COLUMNIST: THERESA TALBOT
If like me, you have decided to try this for yourself (come on, how difficult can it be?), with withering results, then read on!
Often, you buy a packet of wildflower seeds, scatter them with delight, and wait for a mass of colour reminiscent of Monet’s garden. Three months later, your plot remains bare, the pigeons look better fed than usual, and a few defiant dandelions burst forth, mocking your efforts.
But despair not – I swear, it’s actually a much easier process than you’d think. As a gardener turned florist, I constantly look for ways to increase my stock, growing blooms that not only look amazing but smell fabulous too.
Different seeds need different methods of stratification (this just means the process of pre-treating seeds to break their dormancy). Some need cold – bung them in the fridge for a week – others need to be soaked, others are just happy for you to open the packet and get going.
Hardy annuals such as Nigella damascena, Consolida (Larkspur), Orlaya grandiflora, and even sweet peas can be planted in the autumn to give you a bit of a jump start by the time spring arrives, but for now I’ll concentrate on early spring sowing.
There are loads of seed composts out there, but a regular multi-purpose, peat free one will work just as well if you sift it to make it as friable as possible. In early spring I mix in some perlite or horticultural grit to aid drainage. Vermiculite is popular, but I find it retains too much moisture and is better for summer months.
Now for the exciting bit. My new favourite method of sowing is using soil blockers. If you’re not familiar with them, they’re an absolute game changer. Surprisingly soil blocks have been in use for over two thousand years, and hand-held soil blockers in regular use for decades. These little devices save you a heap of soil, a load of room, and there is less risk of root disturbance when you transplant your precious babies into bigger pots.
Planting seeds too early in spring when the light levels are low, risks them becoming too leggy and weak. Does this stop me? Does it heck! I always plant at least quarter of my seeds way too early - fortune favours the brave!
Most will need some sort of heat to germinate – around 18-22 degrees – so a heat mat, or warm windowsill, is ideal. But – and here’s the important part – as soon as you see them germinate take them off the heat, no matter how tiny those seedlings are.
Germination is erratic at this stage. You may only get one or two, but that’s fine. Put them in a cool, light place (greenhouse/bright windowsill) then pop them back on the heat overnight until most show signs of germination.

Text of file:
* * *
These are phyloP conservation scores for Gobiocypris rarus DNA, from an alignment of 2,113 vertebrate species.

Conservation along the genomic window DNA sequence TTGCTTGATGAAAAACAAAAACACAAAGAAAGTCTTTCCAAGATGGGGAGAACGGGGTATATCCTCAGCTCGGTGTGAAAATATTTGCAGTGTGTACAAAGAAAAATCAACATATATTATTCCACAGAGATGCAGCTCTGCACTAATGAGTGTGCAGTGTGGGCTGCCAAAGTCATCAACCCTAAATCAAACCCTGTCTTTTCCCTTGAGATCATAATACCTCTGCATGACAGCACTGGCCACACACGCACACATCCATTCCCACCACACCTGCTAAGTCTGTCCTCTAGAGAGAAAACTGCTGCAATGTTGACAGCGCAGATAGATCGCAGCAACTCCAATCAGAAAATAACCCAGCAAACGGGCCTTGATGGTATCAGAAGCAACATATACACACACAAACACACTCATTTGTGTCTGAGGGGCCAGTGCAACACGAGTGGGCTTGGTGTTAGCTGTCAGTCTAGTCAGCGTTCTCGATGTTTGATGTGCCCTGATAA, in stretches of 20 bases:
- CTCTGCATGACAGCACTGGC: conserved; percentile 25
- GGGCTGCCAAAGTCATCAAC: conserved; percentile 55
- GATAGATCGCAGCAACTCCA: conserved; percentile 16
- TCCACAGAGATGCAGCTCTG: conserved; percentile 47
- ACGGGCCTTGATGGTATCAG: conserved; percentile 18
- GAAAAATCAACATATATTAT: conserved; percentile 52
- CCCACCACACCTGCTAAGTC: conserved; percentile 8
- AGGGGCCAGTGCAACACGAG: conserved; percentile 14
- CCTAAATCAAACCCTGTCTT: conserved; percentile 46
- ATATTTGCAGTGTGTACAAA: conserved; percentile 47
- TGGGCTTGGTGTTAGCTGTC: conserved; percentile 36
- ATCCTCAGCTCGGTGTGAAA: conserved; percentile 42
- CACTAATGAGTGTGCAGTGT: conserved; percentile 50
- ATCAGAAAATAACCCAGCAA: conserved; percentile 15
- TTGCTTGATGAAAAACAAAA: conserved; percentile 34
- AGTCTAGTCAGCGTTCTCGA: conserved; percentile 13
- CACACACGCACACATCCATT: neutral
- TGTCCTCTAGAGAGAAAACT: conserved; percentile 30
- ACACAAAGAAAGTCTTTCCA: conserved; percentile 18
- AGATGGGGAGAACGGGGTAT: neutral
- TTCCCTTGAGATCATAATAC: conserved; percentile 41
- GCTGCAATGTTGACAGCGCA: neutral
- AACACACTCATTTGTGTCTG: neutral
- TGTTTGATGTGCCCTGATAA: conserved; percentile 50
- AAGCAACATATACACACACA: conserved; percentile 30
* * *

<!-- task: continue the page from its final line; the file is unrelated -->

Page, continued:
Keeping them on the heat for too long encourages growth and they’ll shoot up in their quest to find light – hence you end up with spindly leggy seedlings! Putting them in a cool, light spot halts this process resulting in stronger, bulkier plants.
The other method I use is the ‘winter sow’ method. This involves creating a mini greenhouse with plastic 4 litre milk cartons, or plastic cups if you have some lying around, and leaving them outside - hail, rain or shine. It creates its own micro-climate, with the temperature around 10 degrees warmer than outside air, and no need to water (leave the top off and let mother nature do her thing).
Once they have grown into robust little seedling they can be pricked out and potted on - easy peasy. I’ve grown sunflowers, amaranthus, zinnias, and a host of tender annuals using this method with fabulous results.
Hardy seedlings sown in autumn won’t mind the cold weather – but spring sown plants should be protected from severe frosts.
There are a few basic rules when it comes to getting the best from seeds. Pre-water the compost in seed trays or milk cartons from the bottom beforehand. Likewise, watering seedlings is best done from the bottom so there is less chance of washing away the seeds, and it promotes a strong healthy plant by allowing the entire root system to access water.
Ensure your containers and trays are scrupulously clean – and although tap water is better than rain water at this stage as it contains less pathogens, I find it makes no difference to my winter-sown-milk-carton method.
Acclimatise seedlings outdoors if you have no greenhouse and once they have established a decent root system, it is time to pot on into bigger trays or pots. Don’t be in too much rush to plant into the garden, let them really develop a good root ball that won’t fry in the sun, perish in the cold, and will withstand the rigours of being out in the soil.
The hardest part for me is thinning out seedlings. I hate discarding any – but it’s got to be done! Don’t have them too crowded or close together.
Most spring sown seeds will flower between 60 and 90 days after germination. Sow too early (like me) and the light levels are too low for the plants to succeed; too late and again, the light levels start to dip and you miss the best of the long summer days. Read seed packets and work backwards for the best time to sow.
Experiment to see what works best for you – it is fun! Annuals are a super cheap way to an abundance of plants to fill your borders from spring right through to the first frosts. A packet of seeds can cost around two quid – tell me where else you can get that level of enjoyment for less?
Theresa Talbot is a boutique florist and garden consultant based in Glasgow. Following a successful broadcasting career with the BBC, Theresa embarked on a new path, training with some of the best florists in the country to launch Willow & Herb.
Her passion is for sustainable floristry, creating natural, rustic style arrangements including blooms from Scottish flower farms, as well as from her own plot. 2023 is an exciting year as Theresa extends her cutting garden to offer clients more of the exclusive and unusual blooms for which she is now known.
See more of Theresa's beautiful blooms on her Instagram and Facebook pages.